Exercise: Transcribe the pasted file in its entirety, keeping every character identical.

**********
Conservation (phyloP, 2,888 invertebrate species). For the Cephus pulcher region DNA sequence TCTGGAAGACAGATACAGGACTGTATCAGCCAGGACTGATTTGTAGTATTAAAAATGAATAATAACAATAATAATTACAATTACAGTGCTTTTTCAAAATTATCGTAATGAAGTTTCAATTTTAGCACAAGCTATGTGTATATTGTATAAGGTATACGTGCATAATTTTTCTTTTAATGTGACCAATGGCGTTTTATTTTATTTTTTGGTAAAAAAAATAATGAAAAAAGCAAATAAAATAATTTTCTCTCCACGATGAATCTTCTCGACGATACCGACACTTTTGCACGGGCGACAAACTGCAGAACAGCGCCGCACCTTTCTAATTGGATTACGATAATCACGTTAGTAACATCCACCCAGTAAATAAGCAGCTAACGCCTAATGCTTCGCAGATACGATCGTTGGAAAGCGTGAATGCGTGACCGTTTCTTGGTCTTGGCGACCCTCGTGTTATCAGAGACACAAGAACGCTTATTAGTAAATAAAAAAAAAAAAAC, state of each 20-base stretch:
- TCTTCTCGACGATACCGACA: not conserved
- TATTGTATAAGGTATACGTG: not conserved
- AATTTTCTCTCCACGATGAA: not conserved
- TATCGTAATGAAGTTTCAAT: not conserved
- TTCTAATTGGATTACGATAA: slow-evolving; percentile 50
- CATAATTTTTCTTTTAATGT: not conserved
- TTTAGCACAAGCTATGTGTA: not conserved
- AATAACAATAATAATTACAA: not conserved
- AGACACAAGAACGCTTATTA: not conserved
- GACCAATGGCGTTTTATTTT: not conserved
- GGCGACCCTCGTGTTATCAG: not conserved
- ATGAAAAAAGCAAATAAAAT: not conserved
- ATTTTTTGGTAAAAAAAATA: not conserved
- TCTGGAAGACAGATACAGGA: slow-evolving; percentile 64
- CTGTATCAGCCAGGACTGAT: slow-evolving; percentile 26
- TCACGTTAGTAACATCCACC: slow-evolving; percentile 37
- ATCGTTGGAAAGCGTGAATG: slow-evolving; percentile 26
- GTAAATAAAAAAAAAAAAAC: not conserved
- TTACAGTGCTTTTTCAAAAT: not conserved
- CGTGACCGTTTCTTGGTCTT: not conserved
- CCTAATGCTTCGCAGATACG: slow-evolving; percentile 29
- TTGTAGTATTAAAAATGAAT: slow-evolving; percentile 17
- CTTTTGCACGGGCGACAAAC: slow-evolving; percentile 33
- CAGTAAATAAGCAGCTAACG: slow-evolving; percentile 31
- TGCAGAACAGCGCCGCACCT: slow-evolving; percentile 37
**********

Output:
Conservation (phyloP, 2,888 invertebrate species). For the Cephus pulcher region DNA sequence TCTGGAAGACAGATACAGGACTGTATCAGCCAGGACTGATTTGTAGTATTAAAAATGAATAATAACAATAATAATTACAATTACAGTGCTTTTTCAAAATTATCGTAATGAAGTTTCAATTTTAGCACAAGCTATGTGTATATTGTATAAGGTATACGTGCATAATTTTTCTTTTAATGTGACCAATGGCGTTTTATTTTATTTTTTGGTAAAAAAAATAATGAAAAAAGCAAATAAAATAATTTTCTCTCCACGATGAATCTTCTCGACGATACCGACACTTTTGCACGGGCGACAAACTGCAGAACAGCGCCGCACCTTTCTAATTGGATTACGATAATCACGTTAGTAACATCCACCCAGTAAATAAGCAGCTAACGCCTAATGCTTCGCAGATACGATCGTTGGAAAGCGTGAATGCGTGACCGTTTCTTGGTCTTGGCGACCCTCGTGTTATCAGAGACACAAGAACGCTTATTAGTAAATAAAAAAAAAAAAAC, state of each 20-base stretch:
- TCTTCTCGACGATACCGACA: not conserved
- TATTGTATAAGGTATACGTG: not conserved
- AATTTTCTCTCCACGATGAA: not conserved
- TATCGTAATGAAGTTTCAAT: not conserved
- TTCTAATTGGATTACGATAA: slow-evolving; percentile 50
- CATAATTTTTCTTTTAATGT: not conserved
- TTTAGCACAAGCTATGTGTA: not conserved
- AATAACAATAATAATTACAA: not conserved
- AGACACAAGAACGCTTATTA: not conserved
- GACCAATGGCGTTTTATTTT: not conserved
- GGCGACCCTCGTGTTATCAG: not conserved
- ATGAAAAAAGCAAATAAAAT: not conserved
- ATTTTTTGGTAAAAAAAATA: not conserved
- TCTGGAAGACAGATACAGGA: slow-evolving; percentile 64
- CTGTATCAGCCAGGACTGAT: slow-evolving; percentile 26
- TCACGTTAGTAACATCCACC: slow-evolving; percentile 37
- ATCGTTGGAAAGCGTGAATG: slow-evolving; percentile 26
- GTAAATAAAAAAAAAAAAAC: not conserved
- TTACAGTGCTTTTTCAAAAT: not conserved
- CGTGACCGTTTCTTGGTCTT: not conserved
- CCTAATGCTTCGCAGATACG: slow-evolving; percentile 29
- TTGTAGTATTAAAAATGAAT: slow-evolving; percentile 17
- CTTTTGCACGGGCGACAAAC: slow-evolving; percentile 33
- CAGTAAATAAGCAGCTAACG: slow-evolving; percentile 31
- TGCAGAACAGCGCCGCACCT: slow-evolving; percentile 37